• The goal of a mediation is to convince the other side of the strengths of your position, not the mediator. (Although having well-articulated, fact-supported arguments will do just that and help the mediator reason with the other side.) 
  • There is often a big difference between the monetary amount being asked for in a claim, the opening amount in negotiations and the final settlement figure. In a half-day mediation, it helps enormously if the parties come with a realistic range of settlement at the start to ensure an appropriate amount of time between offers. 
  • A settlement almost always requires both sides compromising on numbers.

Tip #5: Keep Openings Concise And Expressed In A Way That Is Consistent With Your Objective For The Mediation

You want to lay out a full picture of your case, but the most effective openings I’ve heard don’t repeat your case highlights and strengths, which are already outlined in your Mediation Memorandum. Rather, they address the other side’s strengths and issues with your case. This type of opening not only shows empathy and understanding for the opposing party and helps build rapport between the parties, but it also meets the challenges of your case head on and hopefully gives the other side something to think about. This kind of opening sets the right tone and communicates a willingness to compromise. 

Agreements are much easier to reach when the other side believes you are approaching the mediation with the right attitude, have heard what they have to say and are willing to take their perspective into account. 

Tip #6: Adjust Your Negotiating Numbers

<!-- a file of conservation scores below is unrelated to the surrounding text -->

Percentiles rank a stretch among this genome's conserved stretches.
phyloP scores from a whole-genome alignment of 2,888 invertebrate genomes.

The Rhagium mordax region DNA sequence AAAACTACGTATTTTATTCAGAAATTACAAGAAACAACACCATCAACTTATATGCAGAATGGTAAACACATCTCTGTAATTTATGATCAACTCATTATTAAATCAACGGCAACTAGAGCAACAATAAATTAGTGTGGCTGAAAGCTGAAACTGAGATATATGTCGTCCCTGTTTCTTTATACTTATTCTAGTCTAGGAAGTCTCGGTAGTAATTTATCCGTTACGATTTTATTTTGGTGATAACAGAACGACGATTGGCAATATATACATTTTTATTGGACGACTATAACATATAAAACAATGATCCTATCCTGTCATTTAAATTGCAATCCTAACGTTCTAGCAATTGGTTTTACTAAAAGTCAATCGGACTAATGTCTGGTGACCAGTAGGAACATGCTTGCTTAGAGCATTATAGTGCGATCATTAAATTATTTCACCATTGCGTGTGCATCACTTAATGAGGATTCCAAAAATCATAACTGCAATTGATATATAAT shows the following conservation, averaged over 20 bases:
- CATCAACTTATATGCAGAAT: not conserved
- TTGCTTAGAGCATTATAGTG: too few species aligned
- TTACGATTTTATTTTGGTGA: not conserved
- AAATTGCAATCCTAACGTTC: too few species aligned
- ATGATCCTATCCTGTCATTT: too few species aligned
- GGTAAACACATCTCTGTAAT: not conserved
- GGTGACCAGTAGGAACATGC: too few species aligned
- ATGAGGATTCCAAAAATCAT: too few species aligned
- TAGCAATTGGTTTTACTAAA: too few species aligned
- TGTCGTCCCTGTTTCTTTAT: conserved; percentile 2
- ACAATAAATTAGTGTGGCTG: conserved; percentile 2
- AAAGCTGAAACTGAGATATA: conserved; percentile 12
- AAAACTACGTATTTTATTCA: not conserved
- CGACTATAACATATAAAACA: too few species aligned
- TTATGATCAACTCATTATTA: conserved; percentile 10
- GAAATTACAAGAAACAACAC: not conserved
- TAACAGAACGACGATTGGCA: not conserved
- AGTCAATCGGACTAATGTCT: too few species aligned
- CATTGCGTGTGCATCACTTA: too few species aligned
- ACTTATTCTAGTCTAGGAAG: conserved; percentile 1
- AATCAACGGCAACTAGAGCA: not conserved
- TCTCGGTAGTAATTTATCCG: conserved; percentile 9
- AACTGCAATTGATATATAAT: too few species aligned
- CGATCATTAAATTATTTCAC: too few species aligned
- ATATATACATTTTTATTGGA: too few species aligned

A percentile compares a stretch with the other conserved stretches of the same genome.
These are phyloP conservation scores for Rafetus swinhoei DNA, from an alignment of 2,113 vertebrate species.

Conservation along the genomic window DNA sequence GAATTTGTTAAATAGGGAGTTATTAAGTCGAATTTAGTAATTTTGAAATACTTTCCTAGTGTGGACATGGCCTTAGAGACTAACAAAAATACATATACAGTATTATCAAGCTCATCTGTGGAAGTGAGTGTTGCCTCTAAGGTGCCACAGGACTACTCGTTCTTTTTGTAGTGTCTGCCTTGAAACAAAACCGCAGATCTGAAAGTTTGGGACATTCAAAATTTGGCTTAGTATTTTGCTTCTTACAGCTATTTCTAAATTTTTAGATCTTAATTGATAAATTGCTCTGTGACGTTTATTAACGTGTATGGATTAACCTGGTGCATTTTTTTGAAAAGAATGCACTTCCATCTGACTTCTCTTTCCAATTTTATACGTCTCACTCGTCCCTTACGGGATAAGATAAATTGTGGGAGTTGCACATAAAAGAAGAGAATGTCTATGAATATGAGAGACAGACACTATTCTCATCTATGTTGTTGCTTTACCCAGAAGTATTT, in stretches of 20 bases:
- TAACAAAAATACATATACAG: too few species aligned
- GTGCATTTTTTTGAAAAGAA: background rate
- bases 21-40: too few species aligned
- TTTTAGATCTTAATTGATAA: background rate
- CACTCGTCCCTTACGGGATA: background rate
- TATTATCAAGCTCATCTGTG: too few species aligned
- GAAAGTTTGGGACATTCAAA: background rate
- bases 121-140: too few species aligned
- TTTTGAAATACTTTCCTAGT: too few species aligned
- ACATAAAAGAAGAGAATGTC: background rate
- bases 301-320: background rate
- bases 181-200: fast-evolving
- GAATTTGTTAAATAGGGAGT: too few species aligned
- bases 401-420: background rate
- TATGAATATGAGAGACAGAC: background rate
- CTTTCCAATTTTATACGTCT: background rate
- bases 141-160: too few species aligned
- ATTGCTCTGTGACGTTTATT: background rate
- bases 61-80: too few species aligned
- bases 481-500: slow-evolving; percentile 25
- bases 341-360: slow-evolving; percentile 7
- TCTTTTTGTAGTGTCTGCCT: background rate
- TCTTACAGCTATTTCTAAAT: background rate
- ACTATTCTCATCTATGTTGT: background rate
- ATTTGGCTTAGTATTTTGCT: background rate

I mentioned this in Tip 4, but it bears further consideration. Opening offers in mediation need a rethink when the session is half a day. If you go in with a sky-high or super low first figure, it can come across as inflammatory and/or insulting given the timeframe. It may make the other side believe settlement is out of reach. On too many occasions I have seen an opening offer that was higher or lower than where a party had been in their settlement discussions prior to mediation. In the absence of any significant new information coming to light, this tactic tends to start things off in the wrong direction.

My advice? Stick to the zone of your best-case scenario you would get later to in a full-day mediation. That makes a settlement far more likely versus walking away before the three hours is over due to an insulted party. 

Tip #7: Don’t Rush The Process And Keep An Open Mind

Yes, when you only have a half day, time is of the essence. But don’t watch the clock like a hawk or allow yourself to feel rushed. Let the process play out with an open mind. Perhaps there is a problem with your case that hasn’t occurred to you. Or, maybe the file has some new issues that need to be explored. 

If you think some more time is needed to reach your goal in a half-day session, and both parties are agreeable, stay longer or work with your mediator over the phone/email after the mediation.

Oftentimes, if you follow these tips, you’ll discover a half-day session is exactly what was needed. 


Marshall Schnapp, Toronto Mediator

Marshall Schnapp, BA, JD, LLM (ADR) has been resolving disputes for over 10 years as a mediator and has extensive experience in adjudication as well. Clients consistently recommend Marshall for his upbeat, tenacious attitude, and the skills he has honed helping resolve thousands of matters. Get in touch with Marshall by email at or by telephone (647) 250-7216 today to set up a consultation, and see why he is the right mediator for your next file. For booking availability, please visit or contact Lacey Day at or (647) 250-7216.